With an increase in people on disability as well as addictions and mental health problems, a city with such growth along with regulations limiting building is going to result in a problem.
What does seem clear is that Seattle, a quintessential 21st-century boomtown, offers a stark warning about what our society could look like as it is increasingly dominated by the economy. It also shows what happens when social support organizations and local governments decide not to try to end homelessness, but rather attempt sympathetically to "contain" it. Ultimately, Daniel Malone says, we need to decide whether we're okay "living in this third-world society where there's a whole lot of affluence, and there's a lot of visible, Mumbai-like slums right in our midst."
Barack Obama is seeing his legacy eroded precisely because of the way he chose to govern. Matthew Continetti also reminds us that Obama dug this hole.
The worldview Trump opposes privileges therapy and dialogue over realism and hard decisions. It imagines that the Iranian theocracy is a reliable or trustworthy hedge against Sunni power and will liberalize gradually as the arc of justice progresses. These are the ideas that motivated the presidency of Barack Obama. The Iran deal was the signature achievement of Obama's second term, and it is now gone. In truth, though, Obama's legacy was disappearing long before Trump made his announcement. Obama's legacy, like much of his self-presentation, was a mirage, a pleasing and attractive image that, upon closer inspection, loses coherence.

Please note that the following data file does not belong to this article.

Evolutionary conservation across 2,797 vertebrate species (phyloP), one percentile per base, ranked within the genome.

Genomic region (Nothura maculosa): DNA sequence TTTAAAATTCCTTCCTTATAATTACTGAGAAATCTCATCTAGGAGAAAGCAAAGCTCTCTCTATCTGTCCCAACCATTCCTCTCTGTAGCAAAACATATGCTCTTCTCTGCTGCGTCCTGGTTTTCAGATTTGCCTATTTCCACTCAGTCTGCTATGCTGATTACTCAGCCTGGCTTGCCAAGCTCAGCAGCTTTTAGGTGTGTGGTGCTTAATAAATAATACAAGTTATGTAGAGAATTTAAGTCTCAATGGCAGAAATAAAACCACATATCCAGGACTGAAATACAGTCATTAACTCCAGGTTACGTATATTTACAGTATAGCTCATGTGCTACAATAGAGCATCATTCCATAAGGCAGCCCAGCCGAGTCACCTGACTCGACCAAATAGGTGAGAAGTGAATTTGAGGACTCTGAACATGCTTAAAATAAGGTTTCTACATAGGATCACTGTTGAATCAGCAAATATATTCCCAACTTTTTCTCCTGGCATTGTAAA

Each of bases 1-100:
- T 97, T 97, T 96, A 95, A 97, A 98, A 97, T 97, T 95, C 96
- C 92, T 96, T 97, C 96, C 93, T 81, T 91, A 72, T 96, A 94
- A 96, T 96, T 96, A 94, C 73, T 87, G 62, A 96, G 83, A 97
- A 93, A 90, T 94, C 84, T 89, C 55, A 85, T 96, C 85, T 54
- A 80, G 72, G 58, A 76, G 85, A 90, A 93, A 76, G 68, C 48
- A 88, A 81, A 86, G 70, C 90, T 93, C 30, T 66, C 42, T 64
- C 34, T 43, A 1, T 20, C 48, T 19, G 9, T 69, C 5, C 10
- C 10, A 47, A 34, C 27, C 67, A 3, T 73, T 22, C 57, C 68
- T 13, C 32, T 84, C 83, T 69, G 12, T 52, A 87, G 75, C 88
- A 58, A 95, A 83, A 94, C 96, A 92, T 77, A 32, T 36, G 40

Because he governed so extensively through executive order and administrative fiat, because he was so contemptuous of criticism and had a "my way or the highway" approach to negotiations with Republicans (though not with Iranians), the longevity of Obama's agenda depended heavily on his party winning a third consecutive term in the White House. As Tom Cotton warned the Iranians years ago, an agreement entered into by a president and not submitted to the Senate as a treaty can be abrogated by the next man who holds the office. Hillary Clinton's failure doomed the Iran deal and the reputations it had established. It was Barack Obama and John Kerry who allowed Donald Trump to exit the deal by rejecting longstanding procedure. Perhaps it was knowledge of this fact that inspired Kerry in his desperate attempt to preserve the agreement.

Trump has spent much of his time in office reversing Obama policies that were made outside of, or in opposition to, America's constitutional framework. He has had the hardest time repealing Obamacare, for the very reason that the Affordable Care Act was passed by the Congress and upheld by the Supreme Court. That is a lesson for any president: To have a long-lasting influence on American life, work within the system bequeathed to us by the Founders.